It would have to be one of the greatest moments of pride and joy. You had a dream, then did your research, subsequently spent your money, and ultimately toiled away vigorously for ages to create your own vessel to take to the seas in.
You might be planning on circumnavigating this big island of ours, crossing the Pacific or making it all the way to Europe. Who knows? You may just want to go anchor off a beach in Asia and await the next cocktail hour. Point is, when you have built your very own dream, all of those joys and more are yours for the taking.
So before you hit the beach, so to speak, here is one crucial element you absolutely need to add in to your research phase. It is very much a part and sign of our times, and one you need to consider for every step of the journey you plan on taking. As firstly the builder, and then finally the insured, you will need to ensure that you provide the underwriter with independent evidence that your new treasure is built to meet an accepted and recognised standard.
It’s about connecting the dots! So you buy or create a new design in association with your preferred designer. You must then make sure that you have your designer, if suitably qualified, provide the engineering plans for your new vessel and that these documents meet an accepted international standard, such as ISO.
Now if you’re the owner/builder, you must then have either the designer, engineer or other suitably qualified person sign off on the finished product. This way you indemnify yourself against a potential future claim that ‘may’ be brought against you if the vessel or some part thereof fails and causes injury or loss! Note, if you built without proper engineering plans and subsequent sign off, you could find yourself personally liable.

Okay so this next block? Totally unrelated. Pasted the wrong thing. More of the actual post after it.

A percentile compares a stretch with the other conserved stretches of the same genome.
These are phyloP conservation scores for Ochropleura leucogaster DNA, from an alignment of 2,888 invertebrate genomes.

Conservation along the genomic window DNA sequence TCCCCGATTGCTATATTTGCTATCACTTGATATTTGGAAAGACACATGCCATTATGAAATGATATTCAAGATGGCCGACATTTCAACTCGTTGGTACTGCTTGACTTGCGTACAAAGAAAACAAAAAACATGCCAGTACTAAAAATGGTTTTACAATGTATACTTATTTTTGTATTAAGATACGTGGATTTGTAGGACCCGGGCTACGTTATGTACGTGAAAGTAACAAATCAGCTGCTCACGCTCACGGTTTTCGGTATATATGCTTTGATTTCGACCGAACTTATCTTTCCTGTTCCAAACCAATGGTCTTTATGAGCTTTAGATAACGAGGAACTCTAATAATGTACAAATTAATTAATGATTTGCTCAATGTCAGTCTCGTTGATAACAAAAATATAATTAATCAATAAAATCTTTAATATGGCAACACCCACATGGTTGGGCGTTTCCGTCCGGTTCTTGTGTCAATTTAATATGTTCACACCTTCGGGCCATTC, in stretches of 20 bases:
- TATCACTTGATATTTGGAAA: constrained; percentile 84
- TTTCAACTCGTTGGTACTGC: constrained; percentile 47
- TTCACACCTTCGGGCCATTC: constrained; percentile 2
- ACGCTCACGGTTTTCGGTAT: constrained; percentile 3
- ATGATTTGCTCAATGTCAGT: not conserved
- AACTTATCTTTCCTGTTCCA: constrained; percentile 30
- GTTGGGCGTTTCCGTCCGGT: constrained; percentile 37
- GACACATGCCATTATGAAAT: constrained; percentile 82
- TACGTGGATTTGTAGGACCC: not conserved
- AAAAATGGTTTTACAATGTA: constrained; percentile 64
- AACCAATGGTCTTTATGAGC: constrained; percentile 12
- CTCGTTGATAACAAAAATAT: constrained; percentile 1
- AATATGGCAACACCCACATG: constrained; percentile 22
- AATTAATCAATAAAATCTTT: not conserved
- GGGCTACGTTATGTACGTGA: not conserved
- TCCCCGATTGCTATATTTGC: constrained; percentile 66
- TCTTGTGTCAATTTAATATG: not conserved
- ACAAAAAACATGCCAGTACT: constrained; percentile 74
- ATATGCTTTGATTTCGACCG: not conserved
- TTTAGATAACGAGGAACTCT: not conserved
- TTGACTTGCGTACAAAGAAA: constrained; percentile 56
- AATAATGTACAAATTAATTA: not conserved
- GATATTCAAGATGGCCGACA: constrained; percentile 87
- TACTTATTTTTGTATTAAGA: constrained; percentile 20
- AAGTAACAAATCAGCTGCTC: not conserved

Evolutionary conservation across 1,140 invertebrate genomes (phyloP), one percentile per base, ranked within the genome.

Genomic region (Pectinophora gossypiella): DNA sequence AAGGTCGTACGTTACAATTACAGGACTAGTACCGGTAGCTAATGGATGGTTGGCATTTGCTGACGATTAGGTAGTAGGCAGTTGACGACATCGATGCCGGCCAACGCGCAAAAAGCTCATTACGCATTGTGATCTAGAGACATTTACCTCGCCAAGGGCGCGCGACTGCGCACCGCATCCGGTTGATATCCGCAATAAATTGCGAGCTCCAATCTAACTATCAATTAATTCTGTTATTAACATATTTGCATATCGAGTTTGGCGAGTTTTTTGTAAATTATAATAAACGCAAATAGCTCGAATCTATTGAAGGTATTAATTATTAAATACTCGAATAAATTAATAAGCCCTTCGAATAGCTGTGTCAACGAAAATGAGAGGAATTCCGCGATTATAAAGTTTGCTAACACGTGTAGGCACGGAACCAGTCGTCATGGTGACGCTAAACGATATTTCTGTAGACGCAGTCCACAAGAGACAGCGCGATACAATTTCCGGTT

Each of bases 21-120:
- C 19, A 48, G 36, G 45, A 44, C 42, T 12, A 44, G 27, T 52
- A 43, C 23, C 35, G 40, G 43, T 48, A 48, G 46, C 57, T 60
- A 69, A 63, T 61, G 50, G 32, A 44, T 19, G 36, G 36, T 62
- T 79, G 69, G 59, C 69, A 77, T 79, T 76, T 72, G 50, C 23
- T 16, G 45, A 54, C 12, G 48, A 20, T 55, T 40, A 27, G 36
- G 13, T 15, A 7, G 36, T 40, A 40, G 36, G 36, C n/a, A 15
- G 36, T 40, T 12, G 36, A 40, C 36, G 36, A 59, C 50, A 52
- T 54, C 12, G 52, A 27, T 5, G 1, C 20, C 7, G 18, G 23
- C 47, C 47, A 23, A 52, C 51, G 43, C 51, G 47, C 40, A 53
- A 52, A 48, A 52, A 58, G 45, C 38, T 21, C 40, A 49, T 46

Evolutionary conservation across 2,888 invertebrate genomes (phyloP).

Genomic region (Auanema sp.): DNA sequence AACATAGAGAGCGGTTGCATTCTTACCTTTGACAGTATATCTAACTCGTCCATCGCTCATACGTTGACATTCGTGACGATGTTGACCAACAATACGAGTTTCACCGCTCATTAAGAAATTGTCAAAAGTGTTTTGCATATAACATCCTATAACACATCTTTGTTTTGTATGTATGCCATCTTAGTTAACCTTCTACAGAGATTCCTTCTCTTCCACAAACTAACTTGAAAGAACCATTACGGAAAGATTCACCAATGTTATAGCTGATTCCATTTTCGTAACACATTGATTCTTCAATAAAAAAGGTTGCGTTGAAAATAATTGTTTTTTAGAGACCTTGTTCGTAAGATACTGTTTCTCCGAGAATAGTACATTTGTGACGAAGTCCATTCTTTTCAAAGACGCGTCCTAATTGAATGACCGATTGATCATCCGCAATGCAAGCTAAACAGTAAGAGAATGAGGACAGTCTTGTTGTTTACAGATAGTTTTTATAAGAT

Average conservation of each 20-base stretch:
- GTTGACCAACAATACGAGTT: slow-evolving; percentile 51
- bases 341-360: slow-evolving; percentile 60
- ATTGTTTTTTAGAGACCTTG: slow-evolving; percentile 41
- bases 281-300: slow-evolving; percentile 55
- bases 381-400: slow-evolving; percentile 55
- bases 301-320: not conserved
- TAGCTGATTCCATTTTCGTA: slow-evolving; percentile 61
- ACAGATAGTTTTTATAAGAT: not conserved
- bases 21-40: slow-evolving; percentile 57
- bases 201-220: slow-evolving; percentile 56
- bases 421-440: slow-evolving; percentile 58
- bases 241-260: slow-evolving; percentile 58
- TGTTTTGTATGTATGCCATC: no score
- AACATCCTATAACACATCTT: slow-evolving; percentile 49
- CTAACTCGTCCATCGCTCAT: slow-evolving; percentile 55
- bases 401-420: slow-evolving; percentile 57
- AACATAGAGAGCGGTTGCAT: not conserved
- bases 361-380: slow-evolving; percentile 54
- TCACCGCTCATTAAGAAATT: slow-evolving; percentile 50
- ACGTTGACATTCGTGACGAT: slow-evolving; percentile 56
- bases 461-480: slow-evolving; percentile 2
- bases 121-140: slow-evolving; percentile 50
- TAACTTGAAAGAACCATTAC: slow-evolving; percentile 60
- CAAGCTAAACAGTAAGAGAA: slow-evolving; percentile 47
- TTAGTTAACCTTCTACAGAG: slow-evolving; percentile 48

The designer that you approached should also explain this to you. If you’re buying a kit, then the supplier of the kit must provide you with the assurance that the kit, as supplied, meets the required standard. It’s at this stage you should be involving your own specialists and the first is likely to be an independent surveyor in an advisory role.
Later on, there will be numerous areas to have assessed. Sure you can do your own wiring, but it has to be signed off by a marine electrician. Equally, no one is going to tell you which batteries to have, but their installation will need to be confirmed as meeting the relevant Australian standards.
There is also your main or auxiliary powerplant(s) and the commissioning of it/them. Equally, if your dream involves wind power, then the rig installation needs to have the rigger’s seal of approval.
So as you can see, there are many aspects to these sorts of items that you should be thinking about early. Any trade who works on the boat should have professional indemnity, so as to be protected against claims related to the professional input.
Now whilst you may be as thorough and careful as the best in the business, the sheer fact of it all is that you are not a marine business. You made your money elsewhere and after all of your efforts you would not want to have to be self-insured, or have an inferior policy, now would you?
If you want to have the only true marine policy with agreed value as standard, see www.pantaenius.com.au or call (02) 9936 1670 and find out why Pantaenius is the choice of blue water cruisers.